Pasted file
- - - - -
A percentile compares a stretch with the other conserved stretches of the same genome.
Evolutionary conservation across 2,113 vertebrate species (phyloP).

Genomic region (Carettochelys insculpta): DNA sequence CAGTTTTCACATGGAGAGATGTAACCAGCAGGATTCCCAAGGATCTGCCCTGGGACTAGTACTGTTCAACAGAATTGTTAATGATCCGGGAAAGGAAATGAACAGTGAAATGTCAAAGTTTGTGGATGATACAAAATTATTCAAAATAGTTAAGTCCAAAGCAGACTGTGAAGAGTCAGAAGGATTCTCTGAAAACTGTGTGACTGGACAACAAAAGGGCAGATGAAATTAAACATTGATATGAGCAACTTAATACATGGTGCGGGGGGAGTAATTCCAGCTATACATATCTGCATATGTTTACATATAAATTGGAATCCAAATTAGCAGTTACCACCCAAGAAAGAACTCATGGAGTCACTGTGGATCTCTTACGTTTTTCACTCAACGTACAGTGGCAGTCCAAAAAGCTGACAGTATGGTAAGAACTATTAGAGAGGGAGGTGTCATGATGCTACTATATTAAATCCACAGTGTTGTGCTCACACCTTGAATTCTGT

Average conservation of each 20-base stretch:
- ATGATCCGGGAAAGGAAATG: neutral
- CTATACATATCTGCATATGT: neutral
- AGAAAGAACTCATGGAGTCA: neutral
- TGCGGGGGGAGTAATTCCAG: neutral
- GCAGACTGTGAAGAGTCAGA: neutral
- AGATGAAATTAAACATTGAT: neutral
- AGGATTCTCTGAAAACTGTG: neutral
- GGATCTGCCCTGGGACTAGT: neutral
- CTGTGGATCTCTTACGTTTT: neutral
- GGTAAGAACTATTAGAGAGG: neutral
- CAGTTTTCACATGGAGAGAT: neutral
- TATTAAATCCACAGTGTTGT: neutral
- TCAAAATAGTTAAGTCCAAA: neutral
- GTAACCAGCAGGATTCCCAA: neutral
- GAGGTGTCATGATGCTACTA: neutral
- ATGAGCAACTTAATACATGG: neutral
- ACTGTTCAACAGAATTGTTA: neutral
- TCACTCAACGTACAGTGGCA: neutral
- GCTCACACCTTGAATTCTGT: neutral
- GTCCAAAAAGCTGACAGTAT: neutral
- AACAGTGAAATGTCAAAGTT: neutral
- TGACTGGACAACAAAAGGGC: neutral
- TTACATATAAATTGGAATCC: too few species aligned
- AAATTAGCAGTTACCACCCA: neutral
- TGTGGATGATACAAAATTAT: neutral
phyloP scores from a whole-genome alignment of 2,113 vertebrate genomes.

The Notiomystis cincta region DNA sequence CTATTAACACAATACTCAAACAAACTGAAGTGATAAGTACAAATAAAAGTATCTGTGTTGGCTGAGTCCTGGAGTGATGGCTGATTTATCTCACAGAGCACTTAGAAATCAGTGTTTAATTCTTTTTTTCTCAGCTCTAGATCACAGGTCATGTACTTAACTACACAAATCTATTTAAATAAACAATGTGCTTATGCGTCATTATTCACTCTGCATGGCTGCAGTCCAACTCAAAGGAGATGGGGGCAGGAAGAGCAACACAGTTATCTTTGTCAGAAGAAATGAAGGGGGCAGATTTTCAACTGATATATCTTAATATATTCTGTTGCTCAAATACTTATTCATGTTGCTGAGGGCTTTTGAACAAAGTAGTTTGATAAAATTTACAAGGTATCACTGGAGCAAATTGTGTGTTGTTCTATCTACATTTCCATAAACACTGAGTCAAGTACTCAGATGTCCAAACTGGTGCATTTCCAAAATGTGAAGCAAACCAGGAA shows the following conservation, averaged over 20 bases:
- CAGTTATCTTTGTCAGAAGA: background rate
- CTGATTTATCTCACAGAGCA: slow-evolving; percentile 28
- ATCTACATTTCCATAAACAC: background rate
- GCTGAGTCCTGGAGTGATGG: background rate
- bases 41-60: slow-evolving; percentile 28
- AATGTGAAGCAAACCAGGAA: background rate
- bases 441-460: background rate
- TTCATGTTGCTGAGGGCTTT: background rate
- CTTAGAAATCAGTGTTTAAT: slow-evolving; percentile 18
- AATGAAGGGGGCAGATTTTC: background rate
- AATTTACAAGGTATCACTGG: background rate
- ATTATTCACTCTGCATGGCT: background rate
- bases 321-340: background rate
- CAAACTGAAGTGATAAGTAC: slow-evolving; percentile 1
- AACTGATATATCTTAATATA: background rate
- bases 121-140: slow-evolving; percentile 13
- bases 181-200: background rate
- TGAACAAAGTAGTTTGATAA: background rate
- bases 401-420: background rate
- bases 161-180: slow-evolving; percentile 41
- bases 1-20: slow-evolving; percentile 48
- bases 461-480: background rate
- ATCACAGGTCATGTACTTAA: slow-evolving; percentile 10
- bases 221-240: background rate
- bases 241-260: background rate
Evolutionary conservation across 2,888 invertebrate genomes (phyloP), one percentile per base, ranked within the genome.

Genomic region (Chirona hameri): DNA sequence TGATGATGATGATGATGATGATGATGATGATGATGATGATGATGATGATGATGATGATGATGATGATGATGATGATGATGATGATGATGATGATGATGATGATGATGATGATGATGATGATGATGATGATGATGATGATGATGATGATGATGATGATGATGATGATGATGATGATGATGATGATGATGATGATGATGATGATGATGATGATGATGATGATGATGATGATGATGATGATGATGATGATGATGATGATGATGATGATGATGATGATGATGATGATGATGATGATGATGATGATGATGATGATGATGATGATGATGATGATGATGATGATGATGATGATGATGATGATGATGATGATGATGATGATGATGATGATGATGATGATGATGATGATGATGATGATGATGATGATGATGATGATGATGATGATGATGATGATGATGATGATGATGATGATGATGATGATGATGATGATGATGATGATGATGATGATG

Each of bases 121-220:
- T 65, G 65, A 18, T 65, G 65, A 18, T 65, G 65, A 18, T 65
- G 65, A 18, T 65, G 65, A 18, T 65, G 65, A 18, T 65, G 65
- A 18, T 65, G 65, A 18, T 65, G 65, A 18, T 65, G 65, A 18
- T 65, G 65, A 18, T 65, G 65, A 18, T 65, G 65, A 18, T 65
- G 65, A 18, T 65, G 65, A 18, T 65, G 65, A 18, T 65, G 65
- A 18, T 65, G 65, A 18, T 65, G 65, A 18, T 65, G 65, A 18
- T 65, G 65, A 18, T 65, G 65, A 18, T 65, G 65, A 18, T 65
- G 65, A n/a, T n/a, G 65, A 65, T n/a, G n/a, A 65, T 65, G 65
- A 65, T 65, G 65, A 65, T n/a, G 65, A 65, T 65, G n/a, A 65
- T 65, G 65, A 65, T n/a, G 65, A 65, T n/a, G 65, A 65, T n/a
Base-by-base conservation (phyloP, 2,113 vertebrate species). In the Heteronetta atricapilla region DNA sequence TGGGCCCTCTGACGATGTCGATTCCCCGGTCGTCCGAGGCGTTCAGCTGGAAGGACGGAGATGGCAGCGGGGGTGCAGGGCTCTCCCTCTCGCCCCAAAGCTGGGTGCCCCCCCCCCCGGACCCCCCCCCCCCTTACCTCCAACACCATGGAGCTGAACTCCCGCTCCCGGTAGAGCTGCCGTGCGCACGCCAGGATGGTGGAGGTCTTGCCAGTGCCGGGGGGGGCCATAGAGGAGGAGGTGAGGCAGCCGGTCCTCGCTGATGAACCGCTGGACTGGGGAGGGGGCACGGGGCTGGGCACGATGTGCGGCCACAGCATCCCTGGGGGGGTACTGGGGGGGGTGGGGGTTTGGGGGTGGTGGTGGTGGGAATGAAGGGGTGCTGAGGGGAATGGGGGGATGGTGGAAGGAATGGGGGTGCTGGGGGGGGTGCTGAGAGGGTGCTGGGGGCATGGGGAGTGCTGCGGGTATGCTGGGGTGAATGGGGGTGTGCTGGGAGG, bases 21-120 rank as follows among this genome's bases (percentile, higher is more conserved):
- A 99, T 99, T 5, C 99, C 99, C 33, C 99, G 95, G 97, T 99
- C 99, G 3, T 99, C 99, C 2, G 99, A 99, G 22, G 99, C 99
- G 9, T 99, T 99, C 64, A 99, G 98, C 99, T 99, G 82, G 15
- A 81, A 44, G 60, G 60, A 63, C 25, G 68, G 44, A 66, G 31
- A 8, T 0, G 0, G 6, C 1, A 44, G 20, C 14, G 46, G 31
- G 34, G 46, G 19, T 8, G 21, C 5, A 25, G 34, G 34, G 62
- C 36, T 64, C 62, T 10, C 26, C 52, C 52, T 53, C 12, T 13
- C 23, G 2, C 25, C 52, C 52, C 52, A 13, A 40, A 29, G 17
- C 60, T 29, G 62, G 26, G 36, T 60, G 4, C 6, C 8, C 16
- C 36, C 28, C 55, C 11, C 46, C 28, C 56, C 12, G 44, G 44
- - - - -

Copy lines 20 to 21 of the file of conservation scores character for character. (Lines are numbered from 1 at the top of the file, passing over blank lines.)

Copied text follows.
- ATGAGCAACTTAATACATGG: neutral
- ACTGTTCAACAGAATTGTTA: neutral